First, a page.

“Above all, it is not necessary for us to have any unexpected, extraordinary experiences while meditating. That can happen, but if it does not, this is not a sign that the period of meditation has been unprofitable.” Dietrich Bonhoeffer, Life Together, Fortress Press, 2015 (Reader’s Edition), page 62.
Sometimes we will sense the presence of God, sometimes perhaps we will not. Sometimes we will feel one way, sometimes another. Sometimes there may be great emotion, sometimes no emotion. Sometimes our intellects will be greatly stimulated, at other times they will be dull. There are times we may sing for joy, there are other times we may sing in sorrow, and there are times when we do not sing. We may shout, we may weep, we may be struck dumb. There are times when it is as if we are drinking sweet water flowing from a rock; then there are times when we are parched with no water in sight. If we are seeking the Giver of the Word, if we are receiving His Word by His grace, if we are presenting ourselves to Him as our reasonable way of life (Romans 12:1-2); then we do well, then we do all that we can do, then we can trust or God to do the rest in faith that His Word is accomplishing that which He desires.
There is nothing necessarily wrong with having “bad experiences” (page 62) and Bonhoeffer counsels that we should not “take [them] too seriously” (page 62). He writes, “It is here that our old vanity and the wrongful demands we make on God could sneak into our lives in a pious, roundabout way, as if it were our right to have nothing but edifying and blissful experiences, and as if the discovery of our inner poverty were beneath our dignity,” (page 62, italics mine).
Do we trust God in His Word? Do we place our lives in His care, knowing that He cares for us (1 Peter 5:7)? If we trust God then we need not think that we need to make something happen in our meditations, we need not think that the proof of our spirituality or relationship with God is the experience we feel when we meditate, we need not think and act as if we need to conjure thoughts and feelings and experiences. Yes, having a relationship with God is an experiential reality, but obviously not all experiences constitute a relationship with God. Bonhoeffer warns against the “net of introspection”. Only God knows us, only He knows our hearts – we want to measure ourselves – oh but when we do we fall into a trap, when we do we descend into a bottomless well – and then only God can draw us out, out of the well, out of ourselves, and back into Him (in a manner of speaking).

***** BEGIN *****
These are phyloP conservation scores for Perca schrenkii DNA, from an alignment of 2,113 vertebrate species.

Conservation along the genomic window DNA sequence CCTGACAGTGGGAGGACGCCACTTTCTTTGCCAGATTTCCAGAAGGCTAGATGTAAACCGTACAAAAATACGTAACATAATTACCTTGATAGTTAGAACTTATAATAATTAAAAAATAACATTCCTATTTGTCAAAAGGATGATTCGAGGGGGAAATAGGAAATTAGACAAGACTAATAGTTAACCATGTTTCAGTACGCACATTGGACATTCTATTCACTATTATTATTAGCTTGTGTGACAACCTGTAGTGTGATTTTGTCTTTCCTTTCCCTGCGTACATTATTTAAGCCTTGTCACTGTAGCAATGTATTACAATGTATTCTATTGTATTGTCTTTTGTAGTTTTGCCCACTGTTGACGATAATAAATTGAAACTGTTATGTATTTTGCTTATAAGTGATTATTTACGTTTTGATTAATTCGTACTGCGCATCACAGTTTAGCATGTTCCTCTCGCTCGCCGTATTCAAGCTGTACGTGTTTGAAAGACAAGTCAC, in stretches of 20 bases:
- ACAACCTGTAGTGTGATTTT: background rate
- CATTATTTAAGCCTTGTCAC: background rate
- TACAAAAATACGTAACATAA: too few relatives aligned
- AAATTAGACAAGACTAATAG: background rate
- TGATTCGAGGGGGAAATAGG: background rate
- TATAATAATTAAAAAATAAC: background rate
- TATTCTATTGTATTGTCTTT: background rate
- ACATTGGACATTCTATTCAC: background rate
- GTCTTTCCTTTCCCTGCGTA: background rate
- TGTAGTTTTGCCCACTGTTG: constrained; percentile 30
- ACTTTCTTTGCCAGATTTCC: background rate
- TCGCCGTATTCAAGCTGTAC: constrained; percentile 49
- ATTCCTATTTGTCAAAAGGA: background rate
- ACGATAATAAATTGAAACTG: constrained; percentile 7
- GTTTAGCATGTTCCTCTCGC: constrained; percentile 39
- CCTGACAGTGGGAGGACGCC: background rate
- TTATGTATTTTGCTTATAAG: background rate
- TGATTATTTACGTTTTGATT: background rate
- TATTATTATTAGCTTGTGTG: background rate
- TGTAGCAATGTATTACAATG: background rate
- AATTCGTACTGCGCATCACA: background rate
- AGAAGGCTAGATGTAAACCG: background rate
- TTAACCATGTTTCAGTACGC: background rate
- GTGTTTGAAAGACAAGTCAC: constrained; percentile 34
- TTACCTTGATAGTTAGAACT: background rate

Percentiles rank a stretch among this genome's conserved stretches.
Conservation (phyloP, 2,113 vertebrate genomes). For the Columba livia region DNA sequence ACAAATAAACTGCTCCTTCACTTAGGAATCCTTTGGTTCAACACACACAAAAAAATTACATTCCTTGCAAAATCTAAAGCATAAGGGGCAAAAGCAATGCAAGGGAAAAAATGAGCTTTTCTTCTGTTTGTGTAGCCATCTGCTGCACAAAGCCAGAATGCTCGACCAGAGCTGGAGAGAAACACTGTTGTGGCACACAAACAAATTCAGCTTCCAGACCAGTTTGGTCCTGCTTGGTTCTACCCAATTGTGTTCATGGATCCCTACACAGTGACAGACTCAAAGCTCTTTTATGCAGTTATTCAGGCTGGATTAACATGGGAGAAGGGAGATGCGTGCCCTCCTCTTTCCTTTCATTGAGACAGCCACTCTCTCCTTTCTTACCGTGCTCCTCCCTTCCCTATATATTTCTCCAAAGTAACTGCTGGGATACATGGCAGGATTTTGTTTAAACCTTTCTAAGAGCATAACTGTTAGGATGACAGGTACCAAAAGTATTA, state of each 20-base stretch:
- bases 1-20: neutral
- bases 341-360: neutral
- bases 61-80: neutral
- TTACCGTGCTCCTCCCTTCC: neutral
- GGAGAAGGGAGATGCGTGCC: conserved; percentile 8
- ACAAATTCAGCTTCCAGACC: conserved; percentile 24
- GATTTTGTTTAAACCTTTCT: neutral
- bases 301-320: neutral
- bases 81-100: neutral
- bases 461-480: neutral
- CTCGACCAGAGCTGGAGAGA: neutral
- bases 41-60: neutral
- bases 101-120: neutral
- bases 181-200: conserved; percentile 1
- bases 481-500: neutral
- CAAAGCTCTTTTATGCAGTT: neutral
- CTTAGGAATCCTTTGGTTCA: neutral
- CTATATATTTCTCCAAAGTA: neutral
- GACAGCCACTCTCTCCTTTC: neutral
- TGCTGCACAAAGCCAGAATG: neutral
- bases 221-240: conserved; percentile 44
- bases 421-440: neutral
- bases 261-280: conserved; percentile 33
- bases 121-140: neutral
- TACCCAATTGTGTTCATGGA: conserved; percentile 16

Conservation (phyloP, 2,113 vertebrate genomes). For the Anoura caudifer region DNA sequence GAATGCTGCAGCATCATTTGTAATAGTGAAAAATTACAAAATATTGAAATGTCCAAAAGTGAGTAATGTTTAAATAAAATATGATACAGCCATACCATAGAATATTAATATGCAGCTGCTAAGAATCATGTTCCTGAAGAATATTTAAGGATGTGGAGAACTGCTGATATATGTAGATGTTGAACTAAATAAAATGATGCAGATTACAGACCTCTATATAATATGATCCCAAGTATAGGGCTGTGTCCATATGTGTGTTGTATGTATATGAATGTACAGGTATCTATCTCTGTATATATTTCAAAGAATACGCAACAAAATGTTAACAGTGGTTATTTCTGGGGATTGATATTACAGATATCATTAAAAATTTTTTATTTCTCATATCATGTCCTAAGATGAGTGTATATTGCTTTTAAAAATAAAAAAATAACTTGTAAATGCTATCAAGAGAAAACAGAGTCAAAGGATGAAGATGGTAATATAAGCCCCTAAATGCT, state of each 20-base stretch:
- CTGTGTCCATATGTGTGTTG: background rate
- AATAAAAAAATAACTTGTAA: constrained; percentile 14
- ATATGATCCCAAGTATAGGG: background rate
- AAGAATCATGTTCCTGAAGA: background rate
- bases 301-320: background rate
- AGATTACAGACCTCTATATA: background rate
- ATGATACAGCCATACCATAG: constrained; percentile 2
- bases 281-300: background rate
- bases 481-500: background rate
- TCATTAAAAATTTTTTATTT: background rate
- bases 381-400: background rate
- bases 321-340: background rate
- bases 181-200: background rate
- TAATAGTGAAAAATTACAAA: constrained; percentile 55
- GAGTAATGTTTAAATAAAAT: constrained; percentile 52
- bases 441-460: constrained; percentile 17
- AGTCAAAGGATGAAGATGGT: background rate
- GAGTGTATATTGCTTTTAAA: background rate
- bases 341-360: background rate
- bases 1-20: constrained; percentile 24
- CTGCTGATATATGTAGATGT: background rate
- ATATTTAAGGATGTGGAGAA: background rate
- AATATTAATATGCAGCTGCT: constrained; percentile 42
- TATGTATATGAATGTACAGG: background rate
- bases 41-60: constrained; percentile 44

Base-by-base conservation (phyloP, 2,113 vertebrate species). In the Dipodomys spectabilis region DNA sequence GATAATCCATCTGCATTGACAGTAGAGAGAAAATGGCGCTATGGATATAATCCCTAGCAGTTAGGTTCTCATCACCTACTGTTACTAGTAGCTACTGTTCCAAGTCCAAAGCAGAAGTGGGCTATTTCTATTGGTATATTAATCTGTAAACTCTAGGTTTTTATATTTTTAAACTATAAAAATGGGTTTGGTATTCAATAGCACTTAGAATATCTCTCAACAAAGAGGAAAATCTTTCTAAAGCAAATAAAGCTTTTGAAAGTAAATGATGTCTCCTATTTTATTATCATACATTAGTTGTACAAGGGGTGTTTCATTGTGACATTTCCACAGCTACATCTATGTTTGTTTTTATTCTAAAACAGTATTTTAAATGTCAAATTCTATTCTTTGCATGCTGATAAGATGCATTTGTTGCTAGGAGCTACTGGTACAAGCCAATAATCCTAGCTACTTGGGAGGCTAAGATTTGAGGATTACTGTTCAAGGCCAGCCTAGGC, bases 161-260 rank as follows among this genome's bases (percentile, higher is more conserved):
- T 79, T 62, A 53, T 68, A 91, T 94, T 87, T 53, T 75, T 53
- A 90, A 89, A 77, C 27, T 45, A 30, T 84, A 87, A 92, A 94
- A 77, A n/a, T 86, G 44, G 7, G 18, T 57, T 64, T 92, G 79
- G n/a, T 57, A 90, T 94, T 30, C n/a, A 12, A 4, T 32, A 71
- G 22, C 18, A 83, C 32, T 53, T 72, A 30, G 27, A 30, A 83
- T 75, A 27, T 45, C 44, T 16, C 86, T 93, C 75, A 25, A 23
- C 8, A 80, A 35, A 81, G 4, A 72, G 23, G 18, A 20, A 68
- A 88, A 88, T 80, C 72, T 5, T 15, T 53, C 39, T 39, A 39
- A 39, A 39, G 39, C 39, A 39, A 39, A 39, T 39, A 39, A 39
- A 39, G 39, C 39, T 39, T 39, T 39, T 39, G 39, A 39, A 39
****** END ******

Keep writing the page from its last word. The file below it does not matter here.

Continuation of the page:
Bonhoeffer observes, “But there is no more time to observe ourselves in meditation than there is in the Christian life as a whole.” When we meditate, is our focus on God and His Word or is it on ourselves? Throughout the day, is our focus on God, His Word, and others; or is it on ourselves? Of course we cannot help to be, in some measure, self-conscious; the question is whether our self-consciousness drives our lives or whether God is our center of gravity, the center of our thoughts, our emotions, our words, our actions.
“We should pay attention to the Word alone and leave it to the Word to deal effectively with everything,” (page 62). Is the Word enough for us? Is God enough for us? Will we be satisfied with Him alone or do we insist on particular feelings, thoughts, and experiences? Will we trust God to conform us to the image of His Son (Romans 8:29) or are we on a self-help project? Are we seeking God and His Kingdom and His righteousness (Matthew 6:33) or are we superimposing our agendas on the Word, on our meditations, on our lives?
Having said all of this…we have the promise that we will encounter God (Hebrews 11:6; John 16:12-15; Romans 8:12ff) and we ought to live in that continual expectation; in fact, encountering God should be our way of life in Christ Jesus.
Let us meditate expecting that we will meet God, but let us also remember that we may not meet Him in the way that we expect.